Department head and school director appointments in the college are typically for five-year terms and may be renewed for additional terms.
College faculty receive awards for teaching, research, and more
The College of Arts and Sciences at the University of Tennessee, Knoxville, celebrated outstanding faculty with awards in advising, teaching, research, outreach, and service during the annual Winter Convocation on December 4.
“The faculty are the engine that drive the success of the college and its programs,” said Theresa Lee, dean of the College of Arts and Sciences. “Once a year, we gather to thank our faculty, to celebrate all of their contributions and accomplishments, and to publicly recognize a few individuals who represent the collective excellence of our entire faculty.”
The College Marshal designation is the highest college honor for a faculty member. Hap McSween was selected for the recognition for the 2013 calendar year. McSween’s outstanding service to both the college and university stems from his work in the Department of Earth and Planetary Sciences, where he is a Chancellor’s Professor. McSween has been conducting impressive research for decades, and this year the National Academy of the Sciences awarded him with the J. Lawrence Smith Medal, recognizing his pioneering studies of meteorites and his work on the geological history of Mars. As College Marshal, McSween will represent the college at fall and spring commencement.
Among the ten other awards is the Interdepartmental Collaboration in Scholarship and Research Award, which highlights successful teamwork among faculty across disciplines and specialties. The faculty team included Matthew A. Cooper, assistant professor of psychology, Jim C. Hall, associate professor of biochemistry and cellular and molecular biology, and Rebecca A. Prosser, professor of biochemistry and cellular and molecular biology.
The James R. and Nell W. Cunningham Outstanding Teaching Award honors tenured faculty for classroom teaching and was presented to Mary E. Papke, professor of English, and Randall L. Small, associate professor of ecology and evolutionary biology.
Charles R. Collins, associate professor of mathematics, and Casey Sams, associate professor of theatre, both received Faculty Advising Awards in recognition of their achievement as undergraduate directors of their respective departments.
The Lorayne W. Lester Award—established to recognize faculty and staff who have demonstrated outstanding service to the college and its various constituencies—was presented to John Koontz, professor of biochemistry and cellular and molecular biology.
For supporting the college’s and university’s commitment to diversity, the Diversity Leadership Award was given to Joseph R. Miles, assistant professor of psychology.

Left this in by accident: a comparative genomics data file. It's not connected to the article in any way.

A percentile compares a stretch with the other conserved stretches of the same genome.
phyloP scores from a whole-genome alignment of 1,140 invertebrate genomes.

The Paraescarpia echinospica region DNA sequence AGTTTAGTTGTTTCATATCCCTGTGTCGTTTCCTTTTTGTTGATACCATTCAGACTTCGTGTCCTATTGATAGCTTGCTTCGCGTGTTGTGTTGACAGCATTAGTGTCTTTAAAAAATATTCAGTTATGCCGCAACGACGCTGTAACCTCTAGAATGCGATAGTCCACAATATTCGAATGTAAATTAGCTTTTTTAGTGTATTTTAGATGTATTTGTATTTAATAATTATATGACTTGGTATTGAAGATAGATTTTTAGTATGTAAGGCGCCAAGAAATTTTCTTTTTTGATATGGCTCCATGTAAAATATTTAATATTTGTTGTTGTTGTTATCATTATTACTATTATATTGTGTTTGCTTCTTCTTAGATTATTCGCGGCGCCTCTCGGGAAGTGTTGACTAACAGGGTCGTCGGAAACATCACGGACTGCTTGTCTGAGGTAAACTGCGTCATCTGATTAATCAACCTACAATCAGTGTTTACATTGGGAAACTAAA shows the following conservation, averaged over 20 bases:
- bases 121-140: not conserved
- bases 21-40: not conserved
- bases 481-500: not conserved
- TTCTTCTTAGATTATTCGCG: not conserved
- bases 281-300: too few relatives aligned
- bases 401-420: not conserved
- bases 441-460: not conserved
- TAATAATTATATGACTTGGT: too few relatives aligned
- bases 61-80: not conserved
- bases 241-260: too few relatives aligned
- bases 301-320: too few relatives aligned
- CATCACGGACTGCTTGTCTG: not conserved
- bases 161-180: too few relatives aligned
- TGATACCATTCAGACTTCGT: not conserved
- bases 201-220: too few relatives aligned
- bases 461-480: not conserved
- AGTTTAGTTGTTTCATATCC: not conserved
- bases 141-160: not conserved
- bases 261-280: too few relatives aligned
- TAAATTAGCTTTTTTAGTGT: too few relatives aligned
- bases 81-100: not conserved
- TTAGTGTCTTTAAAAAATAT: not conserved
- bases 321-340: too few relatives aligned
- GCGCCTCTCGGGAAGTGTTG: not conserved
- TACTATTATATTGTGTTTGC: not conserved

Stuart Riggsby, former dean of the College of Arts and Sciences and professor emeritus of microbiology, was awarded the Outstanding Service Award. Riggsby retired in 2005 but has continued to advance the mission and goals of the college—just as he has since joining UT in 1969.
Five faculty members were honored with the Excellence in Teaching Award: Salvador Bartera, a classics lecturer; William A. Jennings, a political science lecturer; Tricia Redeker Hepner, associate professor of anthropology; Elisabeth E. Schussler, assistant professor of ecology and evolutionary biology; and Jerzy Dydak, professor of mathematics.
The Junior Faculty Research and Creative Achievement Award was presented to Jon P. Camden, assistant professor of chemistry, and Aimée T. Classen, associate professor of ecology and evolutionary biology. The Senior Faculty Research and Creative Achievement Award was presented to David G. Anderson, professor of anthropology, and Gregory L. Stuart, professor of psychology.
The Faculty Academic Outreach Awards recognize faculty who have extended their scholarship and creative activity to directly benefit the community beyond the university. Kristina C. Gordon, professor of psychology, Christine Shepardson, associate professor of religious studies, and Marilyn Kallet, professor of English, received the distinction this year.
The College of Arts and Sciences is the oldest, largest, most comprehensive, and most diverse of UT’s eleven colleges. Its twenty-one academic departments and schools, seven centers and institutes, and thirteen interdisciplinary programs span the disciplines of the humanities, social sciences, natural sciences, and the visual and performing arts. The college’s academic programs are served by more than 600 faculty members, who also provide the university’s entire undergraduate student body with core instruction in the arts and humanities and the natural and social sciences.